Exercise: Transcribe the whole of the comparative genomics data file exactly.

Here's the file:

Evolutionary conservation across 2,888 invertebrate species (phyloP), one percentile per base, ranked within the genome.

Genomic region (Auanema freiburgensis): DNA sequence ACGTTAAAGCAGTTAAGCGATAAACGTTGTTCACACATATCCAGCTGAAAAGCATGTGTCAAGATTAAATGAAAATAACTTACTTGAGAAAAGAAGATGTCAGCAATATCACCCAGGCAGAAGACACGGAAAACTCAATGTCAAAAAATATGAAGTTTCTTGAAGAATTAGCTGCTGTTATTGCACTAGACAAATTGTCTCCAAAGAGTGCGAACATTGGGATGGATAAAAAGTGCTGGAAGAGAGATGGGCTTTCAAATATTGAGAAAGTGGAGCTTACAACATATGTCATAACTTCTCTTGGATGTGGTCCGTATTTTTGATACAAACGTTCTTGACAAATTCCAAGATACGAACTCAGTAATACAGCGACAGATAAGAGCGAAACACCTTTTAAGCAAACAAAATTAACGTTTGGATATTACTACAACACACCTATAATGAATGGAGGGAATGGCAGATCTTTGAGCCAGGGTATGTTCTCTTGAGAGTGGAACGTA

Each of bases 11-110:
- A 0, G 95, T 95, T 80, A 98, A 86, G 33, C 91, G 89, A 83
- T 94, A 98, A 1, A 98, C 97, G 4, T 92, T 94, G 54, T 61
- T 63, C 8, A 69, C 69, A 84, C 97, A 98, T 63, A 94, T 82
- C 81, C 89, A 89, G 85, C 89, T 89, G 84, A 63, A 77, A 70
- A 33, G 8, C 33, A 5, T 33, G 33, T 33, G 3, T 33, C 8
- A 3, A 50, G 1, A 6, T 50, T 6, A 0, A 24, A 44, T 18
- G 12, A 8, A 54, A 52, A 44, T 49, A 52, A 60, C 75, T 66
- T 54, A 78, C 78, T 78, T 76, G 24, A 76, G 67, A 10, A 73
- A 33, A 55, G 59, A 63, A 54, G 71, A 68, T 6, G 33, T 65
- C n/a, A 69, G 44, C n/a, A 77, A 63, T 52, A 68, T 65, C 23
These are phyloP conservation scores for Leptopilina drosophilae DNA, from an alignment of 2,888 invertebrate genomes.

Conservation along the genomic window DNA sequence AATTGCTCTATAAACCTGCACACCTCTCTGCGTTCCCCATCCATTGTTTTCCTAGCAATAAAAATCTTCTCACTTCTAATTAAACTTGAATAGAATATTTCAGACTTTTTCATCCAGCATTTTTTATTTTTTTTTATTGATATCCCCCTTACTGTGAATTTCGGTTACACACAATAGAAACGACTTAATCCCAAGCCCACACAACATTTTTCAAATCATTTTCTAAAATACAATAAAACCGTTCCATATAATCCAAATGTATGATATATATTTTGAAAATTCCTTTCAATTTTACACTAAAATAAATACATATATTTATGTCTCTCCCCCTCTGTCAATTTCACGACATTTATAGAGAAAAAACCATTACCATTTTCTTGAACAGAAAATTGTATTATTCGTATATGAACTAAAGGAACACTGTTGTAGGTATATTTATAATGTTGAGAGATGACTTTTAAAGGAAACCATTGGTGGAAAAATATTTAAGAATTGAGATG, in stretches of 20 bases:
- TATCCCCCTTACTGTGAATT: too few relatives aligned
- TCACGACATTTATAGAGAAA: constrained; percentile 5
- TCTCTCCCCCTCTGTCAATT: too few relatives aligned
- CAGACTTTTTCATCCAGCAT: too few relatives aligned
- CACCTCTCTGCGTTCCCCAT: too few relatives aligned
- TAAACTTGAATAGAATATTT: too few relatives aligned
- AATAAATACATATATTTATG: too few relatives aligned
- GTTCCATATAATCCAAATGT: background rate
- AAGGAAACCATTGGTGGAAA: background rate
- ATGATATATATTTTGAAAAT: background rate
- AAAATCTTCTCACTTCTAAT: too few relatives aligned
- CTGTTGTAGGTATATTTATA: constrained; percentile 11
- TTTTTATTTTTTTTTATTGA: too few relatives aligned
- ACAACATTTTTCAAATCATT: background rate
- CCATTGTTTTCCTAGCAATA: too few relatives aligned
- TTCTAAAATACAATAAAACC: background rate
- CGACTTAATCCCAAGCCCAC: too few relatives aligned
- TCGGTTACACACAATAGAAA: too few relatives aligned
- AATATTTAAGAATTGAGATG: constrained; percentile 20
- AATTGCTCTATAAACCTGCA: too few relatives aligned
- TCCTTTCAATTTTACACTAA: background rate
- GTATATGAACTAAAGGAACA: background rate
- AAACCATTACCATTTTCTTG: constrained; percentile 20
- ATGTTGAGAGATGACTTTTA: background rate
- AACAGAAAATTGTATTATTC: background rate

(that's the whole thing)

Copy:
Evolutionary conservation across 2,888 invertebrate species (phyloP), one percentile per base, ranked within the genome.

Genomic region (Auanema freiburgensis): DNA sequence ACGTTAAAGCAGTTAAGCGATAAACGTTGTTCACACATATCCAGCTGAAAAGCATGTGTCAAGATTAAATGAAAATAACTTACTTGAGAAAAGAAGATGTCAGCAATATCACCCAGGCAGAAGACACGGAAAACTCAATGTCAAAAAATATGAAGTTTCTTGAAGAATTAGCTGCTGTTATTGCACTAGACAAATTGTCTCCAAAGAGTGCGAACATTGGGATGGATAAAAAGTGCTGGAAGAGAGATGGGCTTTCAAATATTGAGAAAGTGGAGCTTACAACATATGTCATAACTTCTCTTGGATGTGGTCCGTATTTTTGATACAAACGTTCTTGACAAATTCCAAGATACGAACTCAGTAATACAGCGACAGATAAGAGCGAAACACCTTTTAAGCAAACAAAATTAACGTTTGGATATTACTACAACACACCTATAATGAATGGAGGGAATGGCAGATCTTTGAGCCAGGGTATGTTCTCTTGAGAGTGGAACGTA

Each of bases 11-110:
- A 0, G 95, T 95, T 80, A 98, A 86, G 33, C 91, G 89, A 83
- T 94, A 98, A 1, A 98, C 97, G 4, T 92, T 94, G 54, T 61
- T 63, C 8, A 69, C 69, A 84, C 97, A 98, T 63, A 94, T 82
- C 81, C 89, A 89, G 85, C 89, T 89, G 84, A 63, A 77, A 70
- A 33, G 8, C 33, A 5, T 33, G 33, T 33, G 3, T 33, C 8
- A 3, A 50, G 1, A 6, T 50, T 6, A 0, A 24, A 44, T 18
- G 12, A 8, A 54, A 52, A 44, T 49, A 52, A 60, C 75, T 66
- T 54, A 78, C 78, T 78, T 76, G 24, A 76, G 67, A 10, A 73
- A 33, A 55, G 59, A 63, A 54, G 71, A 68, T 6, G 33, T 65
- C n/a, A 69, G 44, C n/a, A 77, A 63, T 52, A 68, T 65, C 23
These are phyloP conservation scores for Leptopilina drosophilae DNA, from an alignment of 2,888 invertebrate genomes.

Conservation along the genomic window DNA sequence AATTGCTCTATAAACCTGCACACCTCTCTGCGTTCCCCATCCATTGTTTTCCTAGCAATAAAAATCTTCTCACTTCTAATTAAACTTGAATAGAATATTTCAGACTTTTTCATCCAGCATTTTTTATTTTTTTTTATTGATATCCCCCTTACTGTGAATTTCGGTTACACACAATAGAAACGACTTAATCCCAAGCCCACACAACATTTTTCAAATCATTTTCTAAAATACAATAAAACCGTTCCATATAATCCAAATGTATGATATATATTTTGAAAATTCCTTTCAATTTTACACTAAAATAAATACATATATTTATGTCTCTCCCCCTCTGTCAATTTCACGACATTTATAGAGAAAAAACCATTACCATTTTCTTGAACAGAAAATTGTATTATTCGTATATGAACTAAAGGAACACTGTTGTAGGTATATTTATAATGTTGAGAGATGACTTTTAAAGGAAACCATTGGTGGAAAAATATTTAAGAATTGAGATG, in stretches of 20 bases:
- TATCCCCCTTACTGTGAATT: too few relatives aligned
- TCACGACATTTATAGAGAAA: constrained; percentile 5
- TCTCTCCCCCTCTGTCAATT: too few relatives aligned
- CAGACTTTTTCATCCAGCAT: too few relatives aligned
- CACCTCTCTGCGTTCCCCAT: too few relatives aligned
- TAAACTTGAATAGAATATTT: too few relatives aligned
- AATAAATACATATATTTATG: too few relatives aligned
- GTTCCATATAATCCAAATGT: background rate
- AAGGAAACCATTGGTGGAAA: background rate
- ATGATATATATTTTGAAAAT: background rate
- AAAATCTTCTCACTTCTAAT: too few relatives aligned
- CTGTTGTAGGTATATTTATA: constrained; percentile 11
- TTTTTATTTTTTTTTATTGA: too few relatives aligned
- ACAACATTTTTCAAATCATT: background rate
- CCATTGTTTTCCTAGCAATA: too few relatives aligned
- TTCTAAAATACAATAAAACC: background rate
- CGACTTAATCCCAAGCCCAC: too few relatives aligned
- TCGGTTACACACAATAGAAA: too few relatives aligned
- AATATTTAAGAATTGAGATG: constrained; percentile 20
- AATTGCTCTATAAACCTGCA: too few relatives aligned
- TCCTTTCAATTTTACACTAA: background rate
- GTATATGAACTAAAGGAACA: background rate
- AAACCATTACCATTTTCTTG: constrained; percentile 20
- ATGTTGAGAGATGACTTTTA: background rate
- AACAGAAAATTGTATTATTC: background rate